“Typically, they run the equipment longer than they should because the potential for catastrophic failure although it exists is not high enough in their estimation to require it to be shut down and fixed or maintained,” said Erica Kent a USW Local 675 member.

Vessels at refineries boil oil at extreme heat, and to do this safely requires a lot of safety checks. It also requires that some of these units be shut down and overhauled regularly, said Gary Beevers, USW vice-president for oil bargaining. “When I was an operator at a refinery many years ago, usually there were scheduled turnarounds (shutdown for full maintenance) every three years. That went to four, then five years, and now in some cases it’s six years,” Beevers said.

Beevers also said that the lack of concern for process safety is a concern for people living near refineries. “For years we never had releases of hydrofluoride at these refineries, but now you have HF alkylation units that are 60 years old, 50 years, or 40 years old and they’re extending the turnaround time of these units.” Hydrofluoride is a deadly gas and a pin hole leak from a pipe containing it “could kill an entre community,” Beevers said.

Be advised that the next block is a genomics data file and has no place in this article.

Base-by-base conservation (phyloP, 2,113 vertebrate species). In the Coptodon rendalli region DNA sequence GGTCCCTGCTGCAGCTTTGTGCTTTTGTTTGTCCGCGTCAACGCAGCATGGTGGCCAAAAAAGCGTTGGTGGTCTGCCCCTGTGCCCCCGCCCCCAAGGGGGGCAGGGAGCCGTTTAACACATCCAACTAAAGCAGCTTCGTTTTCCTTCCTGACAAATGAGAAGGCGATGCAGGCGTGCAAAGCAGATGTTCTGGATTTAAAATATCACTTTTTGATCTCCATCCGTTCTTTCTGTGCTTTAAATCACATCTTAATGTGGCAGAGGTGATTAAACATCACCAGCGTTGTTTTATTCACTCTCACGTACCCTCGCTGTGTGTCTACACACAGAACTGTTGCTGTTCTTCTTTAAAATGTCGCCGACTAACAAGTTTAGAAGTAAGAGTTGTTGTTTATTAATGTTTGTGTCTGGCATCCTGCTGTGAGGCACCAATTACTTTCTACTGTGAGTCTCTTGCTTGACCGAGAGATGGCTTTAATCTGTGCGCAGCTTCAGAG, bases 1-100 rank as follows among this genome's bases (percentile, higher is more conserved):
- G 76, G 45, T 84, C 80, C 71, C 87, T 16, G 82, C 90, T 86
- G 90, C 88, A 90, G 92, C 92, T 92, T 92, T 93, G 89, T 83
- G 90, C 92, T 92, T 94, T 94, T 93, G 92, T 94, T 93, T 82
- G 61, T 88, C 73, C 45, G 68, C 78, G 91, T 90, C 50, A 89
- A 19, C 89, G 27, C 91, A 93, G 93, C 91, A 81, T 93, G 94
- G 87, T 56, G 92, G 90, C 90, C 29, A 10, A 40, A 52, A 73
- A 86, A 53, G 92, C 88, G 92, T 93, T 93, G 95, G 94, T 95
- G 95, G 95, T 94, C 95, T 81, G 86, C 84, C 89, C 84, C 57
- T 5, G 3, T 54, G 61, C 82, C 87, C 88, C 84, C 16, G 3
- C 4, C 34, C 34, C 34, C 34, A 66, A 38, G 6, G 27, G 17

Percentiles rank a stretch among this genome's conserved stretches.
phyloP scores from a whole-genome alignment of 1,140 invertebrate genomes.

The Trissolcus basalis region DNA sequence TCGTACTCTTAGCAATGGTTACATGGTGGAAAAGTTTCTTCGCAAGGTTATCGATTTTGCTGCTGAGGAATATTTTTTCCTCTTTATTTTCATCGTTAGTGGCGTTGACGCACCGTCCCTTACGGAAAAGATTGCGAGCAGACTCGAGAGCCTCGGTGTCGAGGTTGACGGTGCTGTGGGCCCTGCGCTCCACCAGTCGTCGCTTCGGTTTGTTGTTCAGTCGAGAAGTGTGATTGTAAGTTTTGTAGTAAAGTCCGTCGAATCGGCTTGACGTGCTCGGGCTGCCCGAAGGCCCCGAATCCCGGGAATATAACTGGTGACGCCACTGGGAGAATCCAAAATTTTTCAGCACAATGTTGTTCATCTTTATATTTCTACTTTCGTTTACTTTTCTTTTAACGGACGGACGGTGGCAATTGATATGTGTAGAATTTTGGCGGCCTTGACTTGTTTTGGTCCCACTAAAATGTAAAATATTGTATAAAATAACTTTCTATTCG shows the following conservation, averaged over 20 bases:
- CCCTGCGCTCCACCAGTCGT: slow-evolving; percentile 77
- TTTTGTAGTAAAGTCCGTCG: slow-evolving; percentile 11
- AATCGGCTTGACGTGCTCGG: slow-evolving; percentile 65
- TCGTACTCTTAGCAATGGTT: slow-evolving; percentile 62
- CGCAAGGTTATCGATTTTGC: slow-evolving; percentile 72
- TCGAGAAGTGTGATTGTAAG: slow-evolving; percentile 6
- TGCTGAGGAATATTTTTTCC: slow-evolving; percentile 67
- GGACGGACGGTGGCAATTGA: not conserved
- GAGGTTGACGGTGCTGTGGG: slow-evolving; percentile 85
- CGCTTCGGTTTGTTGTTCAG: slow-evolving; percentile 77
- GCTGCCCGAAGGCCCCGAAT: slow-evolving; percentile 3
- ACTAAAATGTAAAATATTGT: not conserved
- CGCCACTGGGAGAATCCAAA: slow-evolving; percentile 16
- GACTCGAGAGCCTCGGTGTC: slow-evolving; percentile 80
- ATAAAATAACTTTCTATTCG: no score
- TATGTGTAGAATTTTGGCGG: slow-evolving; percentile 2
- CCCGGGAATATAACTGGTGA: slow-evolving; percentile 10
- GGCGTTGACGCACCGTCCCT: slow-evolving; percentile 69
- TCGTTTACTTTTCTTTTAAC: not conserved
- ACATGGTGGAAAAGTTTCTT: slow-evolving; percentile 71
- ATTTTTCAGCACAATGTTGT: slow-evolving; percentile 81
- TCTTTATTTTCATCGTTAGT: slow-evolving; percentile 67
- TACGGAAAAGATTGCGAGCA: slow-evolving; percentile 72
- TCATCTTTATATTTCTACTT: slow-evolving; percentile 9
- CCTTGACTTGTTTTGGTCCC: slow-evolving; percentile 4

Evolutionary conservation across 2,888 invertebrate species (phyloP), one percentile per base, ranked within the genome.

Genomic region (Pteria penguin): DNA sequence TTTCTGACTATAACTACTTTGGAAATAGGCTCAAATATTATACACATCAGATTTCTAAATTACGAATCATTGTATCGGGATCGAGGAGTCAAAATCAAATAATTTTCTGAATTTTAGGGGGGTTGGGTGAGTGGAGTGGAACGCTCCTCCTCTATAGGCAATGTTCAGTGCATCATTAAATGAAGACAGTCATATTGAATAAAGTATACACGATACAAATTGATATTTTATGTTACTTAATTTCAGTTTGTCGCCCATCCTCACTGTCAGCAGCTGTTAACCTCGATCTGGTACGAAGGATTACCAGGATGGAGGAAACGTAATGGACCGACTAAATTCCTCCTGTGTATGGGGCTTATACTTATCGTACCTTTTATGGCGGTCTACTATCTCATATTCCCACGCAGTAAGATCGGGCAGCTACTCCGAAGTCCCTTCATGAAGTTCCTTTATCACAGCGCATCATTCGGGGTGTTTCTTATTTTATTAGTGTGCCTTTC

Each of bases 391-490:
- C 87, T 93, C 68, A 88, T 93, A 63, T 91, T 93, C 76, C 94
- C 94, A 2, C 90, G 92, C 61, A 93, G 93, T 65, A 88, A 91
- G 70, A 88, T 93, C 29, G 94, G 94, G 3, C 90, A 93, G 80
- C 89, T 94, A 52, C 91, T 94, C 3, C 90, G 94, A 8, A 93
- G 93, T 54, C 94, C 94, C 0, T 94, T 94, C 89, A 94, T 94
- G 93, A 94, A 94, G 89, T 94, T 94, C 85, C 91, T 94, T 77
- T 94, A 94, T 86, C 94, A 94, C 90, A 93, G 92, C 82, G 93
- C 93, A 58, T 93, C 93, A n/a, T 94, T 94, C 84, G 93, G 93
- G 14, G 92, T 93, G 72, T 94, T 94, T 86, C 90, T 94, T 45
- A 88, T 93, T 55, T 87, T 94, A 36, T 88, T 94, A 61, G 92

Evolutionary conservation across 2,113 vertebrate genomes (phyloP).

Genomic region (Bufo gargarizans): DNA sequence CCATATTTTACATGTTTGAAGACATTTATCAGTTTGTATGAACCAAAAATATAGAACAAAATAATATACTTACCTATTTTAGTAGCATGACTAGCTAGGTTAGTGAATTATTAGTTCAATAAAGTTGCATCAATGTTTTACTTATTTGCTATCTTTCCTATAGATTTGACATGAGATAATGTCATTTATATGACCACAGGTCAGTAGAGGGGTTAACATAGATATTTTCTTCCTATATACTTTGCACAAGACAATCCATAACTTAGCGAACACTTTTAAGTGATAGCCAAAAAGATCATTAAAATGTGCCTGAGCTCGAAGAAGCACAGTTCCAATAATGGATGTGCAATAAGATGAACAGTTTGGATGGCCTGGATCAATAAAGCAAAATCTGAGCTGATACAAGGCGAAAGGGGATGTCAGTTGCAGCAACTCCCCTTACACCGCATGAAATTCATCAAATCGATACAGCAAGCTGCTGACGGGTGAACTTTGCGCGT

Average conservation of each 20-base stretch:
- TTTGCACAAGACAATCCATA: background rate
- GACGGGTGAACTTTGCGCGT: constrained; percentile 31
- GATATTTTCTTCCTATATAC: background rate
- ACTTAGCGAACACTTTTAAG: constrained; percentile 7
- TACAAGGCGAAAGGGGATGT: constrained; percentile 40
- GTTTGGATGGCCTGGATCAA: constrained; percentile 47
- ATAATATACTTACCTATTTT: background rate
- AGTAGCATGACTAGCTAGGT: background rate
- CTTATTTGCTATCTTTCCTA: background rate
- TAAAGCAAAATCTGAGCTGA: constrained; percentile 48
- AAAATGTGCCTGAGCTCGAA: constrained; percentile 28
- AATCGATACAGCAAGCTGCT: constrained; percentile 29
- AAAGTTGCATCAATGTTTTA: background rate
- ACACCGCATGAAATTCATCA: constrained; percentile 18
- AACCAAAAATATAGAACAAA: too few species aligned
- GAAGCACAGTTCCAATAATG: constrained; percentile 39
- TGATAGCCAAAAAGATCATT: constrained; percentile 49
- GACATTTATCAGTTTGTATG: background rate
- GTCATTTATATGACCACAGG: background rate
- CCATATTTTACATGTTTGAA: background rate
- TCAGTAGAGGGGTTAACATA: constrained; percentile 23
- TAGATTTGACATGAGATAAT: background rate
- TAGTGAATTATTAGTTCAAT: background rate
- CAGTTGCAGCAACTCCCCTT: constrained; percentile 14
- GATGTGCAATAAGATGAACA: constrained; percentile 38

The safety situation at refineries has become so dire that USW and its members think that they must win enforceable safety standards at the bargaining table. “Health and safety is going to be major strike issue,” Beevers said. “(They’re) going to stop killing people or we’re going to withhold our work.”